Santa Cruz Good Times

Oct 06th
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From The Editor

Greg 1editNote

Plus Letters to the Editor

It’s spring and the time is ripe to unleash some good. “Spring cleaning,” too, which is always “good,” but what about spreading some more good juju out there? True, it sounds rather California Woo Woo, but look around—we happen to be in a kind of Mecca. Besides, you’re reading a newspaper with the word Good in its title, so there’s that.

But I digress. The point is this: give some good, get some good. But let go of your attachment to “get” and just focus on the giving. Think of it as a Do Something Good Campaign. Try it. See what happens. And then ... send us your story of Good to This e-mail address is being protected from spambots. You need JavaScript enabled to view it for a chance to win something really good—all that, and, of course, a chance for your story to be read/heard by GT’s readers. What constitutes as “good?” Snap out of it—you know better. But for the newbies on the block, it can be anything from a smile to sending a letter off to somebody, to helping out somebody in need. The ripple effects of such actions may just surprise you. Tell us all about it. Have fun—and good luck.

Something good may be on the horizon in Santa Cruz County—sort of. Take a look at this week’s cover story. Penned by Elizabeth Limbach, it reveals a relevent topic that promises to capture local interest: food waste. More than 100 communities across the country participate in some type of food waste/compost recycling program. Santa Cruz County does not offer compost collection, which is surprising considering that back in 2009, San Francisco became the first U.S. city to mandate such a program. In other words, bring on the compost bins. Learn more about what is developing behind the scenes to actually make that happen locally.

In the meantime, here’s to your week ahead. Make something good happen. Onward ...

Greg Archer | Editor-in-Chief



All Those Millennials
Regarding the Gen Y cover story (GT 3/20), I've appreciated the recent attention to how the criticism of the Millennials is merely the latest incarnation of the “kids today” argument. GT isn't the only publication to point this out. But what seemed so refreshingly new to me about Rall's particular article was that instead of denigration, namely in a “get-your-own-culture-and-stop-using-ours” direction, there was a celebrated recognition. Thanks.
C.R. Woods | Santa Cruz

Online Comments
On ‘Gen Y/Gen X ...’         
As a Gen Y reading in your perspective, I'm glad our gap isn't a huge issue. Most of our aggression is aimed toward the boomers and others that surpress our ability to voice our opinion. Once Gen X fully takes over (in terms of media/politics/etc.), I'm sure things will start looking in a positive way. And no, we (I can really only speak for myself) do not hate Gen X. I believe the feelings are mutual.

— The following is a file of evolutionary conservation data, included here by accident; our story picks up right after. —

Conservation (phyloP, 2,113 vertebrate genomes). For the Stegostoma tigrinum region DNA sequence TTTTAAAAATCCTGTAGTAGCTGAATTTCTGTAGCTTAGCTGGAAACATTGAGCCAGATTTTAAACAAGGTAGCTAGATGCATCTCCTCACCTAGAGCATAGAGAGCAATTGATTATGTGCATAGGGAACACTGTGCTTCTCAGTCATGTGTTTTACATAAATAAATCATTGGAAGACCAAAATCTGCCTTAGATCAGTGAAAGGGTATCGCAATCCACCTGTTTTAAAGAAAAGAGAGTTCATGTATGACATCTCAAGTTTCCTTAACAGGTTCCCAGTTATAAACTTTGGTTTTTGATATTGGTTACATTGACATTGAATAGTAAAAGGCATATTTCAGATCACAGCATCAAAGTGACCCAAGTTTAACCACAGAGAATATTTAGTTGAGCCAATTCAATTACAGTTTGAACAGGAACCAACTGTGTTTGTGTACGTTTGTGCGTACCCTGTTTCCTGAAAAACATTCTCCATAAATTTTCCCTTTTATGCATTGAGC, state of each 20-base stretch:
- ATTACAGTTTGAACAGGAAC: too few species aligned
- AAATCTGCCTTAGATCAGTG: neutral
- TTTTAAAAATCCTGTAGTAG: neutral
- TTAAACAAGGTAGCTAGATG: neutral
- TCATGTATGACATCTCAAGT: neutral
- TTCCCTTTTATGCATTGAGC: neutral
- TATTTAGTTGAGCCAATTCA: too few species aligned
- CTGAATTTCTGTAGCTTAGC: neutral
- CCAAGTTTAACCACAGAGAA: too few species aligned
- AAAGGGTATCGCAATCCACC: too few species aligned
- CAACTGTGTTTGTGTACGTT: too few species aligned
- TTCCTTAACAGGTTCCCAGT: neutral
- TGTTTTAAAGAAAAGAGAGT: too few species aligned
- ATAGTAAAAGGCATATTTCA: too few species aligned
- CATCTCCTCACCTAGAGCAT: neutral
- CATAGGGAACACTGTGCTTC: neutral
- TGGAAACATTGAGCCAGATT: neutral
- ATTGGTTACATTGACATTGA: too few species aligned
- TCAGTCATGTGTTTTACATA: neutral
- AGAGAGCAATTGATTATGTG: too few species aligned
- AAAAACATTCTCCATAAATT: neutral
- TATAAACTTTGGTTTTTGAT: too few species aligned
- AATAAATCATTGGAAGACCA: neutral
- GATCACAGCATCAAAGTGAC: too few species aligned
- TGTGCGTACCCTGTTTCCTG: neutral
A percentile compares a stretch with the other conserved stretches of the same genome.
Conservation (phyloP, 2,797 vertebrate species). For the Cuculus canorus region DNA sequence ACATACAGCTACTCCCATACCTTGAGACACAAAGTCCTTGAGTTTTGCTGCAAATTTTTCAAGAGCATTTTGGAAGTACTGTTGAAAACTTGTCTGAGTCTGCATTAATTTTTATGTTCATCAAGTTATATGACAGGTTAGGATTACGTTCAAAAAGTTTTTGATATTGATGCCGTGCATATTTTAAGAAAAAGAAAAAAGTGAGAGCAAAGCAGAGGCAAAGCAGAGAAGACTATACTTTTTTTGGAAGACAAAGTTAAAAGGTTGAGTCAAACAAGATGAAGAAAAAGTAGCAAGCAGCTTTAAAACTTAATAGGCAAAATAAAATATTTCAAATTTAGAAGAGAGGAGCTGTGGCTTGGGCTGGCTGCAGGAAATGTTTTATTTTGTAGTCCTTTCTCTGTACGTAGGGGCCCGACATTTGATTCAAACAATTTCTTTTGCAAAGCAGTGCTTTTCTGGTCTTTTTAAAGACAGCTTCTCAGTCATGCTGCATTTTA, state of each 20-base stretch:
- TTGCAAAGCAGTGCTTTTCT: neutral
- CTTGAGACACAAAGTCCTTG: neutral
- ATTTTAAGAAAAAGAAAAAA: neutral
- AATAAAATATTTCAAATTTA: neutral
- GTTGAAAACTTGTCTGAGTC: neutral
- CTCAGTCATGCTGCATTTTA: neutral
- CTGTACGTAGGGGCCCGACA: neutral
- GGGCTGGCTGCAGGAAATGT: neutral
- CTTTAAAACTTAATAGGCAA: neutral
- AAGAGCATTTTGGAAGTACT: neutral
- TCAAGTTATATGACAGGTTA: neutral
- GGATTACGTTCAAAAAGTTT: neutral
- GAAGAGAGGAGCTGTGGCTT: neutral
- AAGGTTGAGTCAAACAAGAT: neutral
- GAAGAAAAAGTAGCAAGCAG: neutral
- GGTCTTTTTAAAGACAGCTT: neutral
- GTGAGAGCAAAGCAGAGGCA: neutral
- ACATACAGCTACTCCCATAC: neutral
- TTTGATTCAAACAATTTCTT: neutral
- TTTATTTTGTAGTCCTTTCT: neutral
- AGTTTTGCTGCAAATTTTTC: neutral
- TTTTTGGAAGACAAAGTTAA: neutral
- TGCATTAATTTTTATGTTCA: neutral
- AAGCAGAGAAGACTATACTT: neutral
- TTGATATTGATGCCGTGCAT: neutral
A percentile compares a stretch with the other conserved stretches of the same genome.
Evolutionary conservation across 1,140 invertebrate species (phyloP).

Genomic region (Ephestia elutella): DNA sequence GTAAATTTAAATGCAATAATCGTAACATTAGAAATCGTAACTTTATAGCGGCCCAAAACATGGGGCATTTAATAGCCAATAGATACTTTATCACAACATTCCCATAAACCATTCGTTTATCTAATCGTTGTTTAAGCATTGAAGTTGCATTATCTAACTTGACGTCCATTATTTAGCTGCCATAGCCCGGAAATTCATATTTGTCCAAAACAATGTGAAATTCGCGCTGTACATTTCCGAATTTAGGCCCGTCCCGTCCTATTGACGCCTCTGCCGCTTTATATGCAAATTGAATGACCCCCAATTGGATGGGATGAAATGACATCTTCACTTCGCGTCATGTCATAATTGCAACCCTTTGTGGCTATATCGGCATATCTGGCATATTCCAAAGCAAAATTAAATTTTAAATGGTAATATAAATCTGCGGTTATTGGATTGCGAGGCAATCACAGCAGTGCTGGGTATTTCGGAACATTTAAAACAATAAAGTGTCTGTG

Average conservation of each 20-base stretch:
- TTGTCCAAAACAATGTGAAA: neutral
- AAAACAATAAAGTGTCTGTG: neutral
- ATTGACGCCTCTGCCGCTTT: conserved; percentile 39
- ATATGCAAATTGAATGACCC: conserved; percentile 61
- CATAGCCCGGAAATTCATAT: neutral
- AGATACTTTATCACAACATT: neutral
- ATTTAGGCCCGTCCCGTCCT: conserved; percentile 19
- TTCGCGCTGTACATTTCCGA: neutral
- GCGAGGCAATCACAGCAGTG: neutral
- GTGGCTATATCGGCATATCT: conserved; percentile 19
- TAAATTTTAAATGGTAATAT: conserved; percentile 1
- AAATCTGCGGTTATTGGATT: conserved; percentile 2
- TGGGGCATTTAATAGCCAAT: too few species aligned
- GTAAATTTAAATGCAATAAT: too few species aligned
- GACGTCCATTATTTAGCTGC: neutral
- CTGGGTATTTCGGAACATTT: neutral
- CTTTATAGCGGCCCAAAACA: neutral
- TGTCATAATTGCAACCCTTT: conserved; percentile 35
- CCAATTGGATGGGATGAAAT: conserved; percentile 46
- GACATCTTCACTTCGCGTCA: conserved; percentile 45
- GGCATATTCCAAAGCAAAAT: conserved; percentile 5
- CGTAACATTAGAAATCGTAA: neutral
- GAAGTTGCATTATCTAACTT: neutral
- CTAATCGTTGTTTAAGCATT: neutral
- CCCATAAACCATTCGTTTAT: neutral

—Gen Y 21

The new book “The Next America: Boomers, Millennials and the Looming Generational Showdown,” by PEW executive vice president Paul Taylor lends interesting insight and info to this discussion.
—GT Reader

This is one of the best articles on Gen X/Gen Y in a long time. Thank you for writing it.

The cover illustration is fantastic!!! I really enjoyed the article too. Nice work Good Times.

On ‘Lost and Found...
My sister was able to ID the perpetrator who kidnapped her emotional assistance cat using a partially activated microchip. If it had been fully activated, the U.S. Department of Justice would have been forced to put the kidnapper in prison for violating Section 901 of the Fair Housing Act. Every person who has an emotional assistance or a service animal should have them microchipped as well as fully activating the chip.
—Dr. John Colby

This is really silly. Yet another law that will just bring in revenue. I understand the idea behind this, but to make it mandatory is ridiculous. If you’re going to make it a law, at least provide the service for free. You should do this with Spay/Neuter, too, but alas, it’s just another way for them to make money. If you want to reach out to the community, especially the low- income folks who need these services the most, you have to make them available to everyone and for no cost. And, yes, with the money the shelter makes and the donations and funds, it
is possible.